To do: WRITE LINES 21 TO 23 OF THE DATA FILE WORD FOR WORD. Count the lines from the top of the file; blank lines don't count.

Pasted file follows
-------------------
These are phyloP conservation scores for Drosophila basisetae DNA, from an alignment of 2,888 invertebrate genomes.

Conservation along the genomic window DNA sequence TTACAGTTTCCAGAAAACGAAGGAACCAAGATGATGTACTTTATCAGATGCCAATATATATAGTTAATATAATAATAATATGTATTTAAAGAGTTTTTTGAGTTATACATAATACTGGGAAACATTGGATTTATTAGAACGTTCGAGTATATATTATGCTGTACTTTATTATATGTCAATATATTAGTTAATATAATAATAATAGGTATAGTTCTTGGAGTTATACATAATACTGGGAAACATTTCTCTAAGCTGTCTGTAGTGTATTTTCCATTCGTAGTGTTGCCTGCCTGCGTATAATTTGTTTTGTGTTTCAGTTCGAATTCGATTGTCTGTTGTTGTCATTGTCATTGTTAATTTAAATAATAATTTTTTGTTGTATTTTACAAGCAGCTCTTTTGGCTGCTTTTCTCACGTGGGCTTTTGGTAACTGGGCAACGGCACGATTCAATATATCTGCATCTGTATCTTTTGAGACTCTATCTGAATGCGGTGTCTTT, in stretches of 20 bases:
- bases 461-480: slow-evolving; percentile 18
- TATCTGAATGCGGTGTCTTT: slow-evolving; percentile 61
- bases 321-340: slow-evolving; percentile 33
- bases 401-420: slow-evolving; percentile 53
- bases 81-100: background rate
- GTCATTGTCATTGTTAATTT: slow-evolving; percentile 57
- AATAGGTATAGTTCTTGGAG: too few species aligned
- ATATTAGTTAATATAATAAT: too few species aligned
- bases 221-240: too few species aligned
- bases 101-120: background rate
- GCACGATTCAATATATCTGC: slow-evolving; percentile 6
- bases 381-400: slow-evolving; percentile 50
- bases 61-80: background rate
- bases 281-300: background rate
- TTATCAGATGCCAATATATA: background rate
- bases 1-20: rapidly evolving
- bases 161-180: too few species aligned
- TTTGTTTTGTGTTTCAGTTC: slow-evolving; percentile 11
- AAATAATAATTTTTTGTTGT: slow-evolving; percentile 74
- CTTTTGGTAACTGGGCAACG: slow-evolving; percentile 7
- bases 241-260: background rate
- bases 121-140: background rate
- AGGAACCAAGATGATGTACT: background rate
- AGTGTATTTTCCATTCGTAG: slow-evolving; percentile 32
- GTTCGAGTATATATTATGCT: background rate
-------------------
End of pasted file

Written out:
- AAATAATAATTTTTTGTTGT: slow-evolving; percentile 74
- CTTTTGGTAACTGGGCAACG: slow-evolving; percentile 7
- bases 241-260: background rate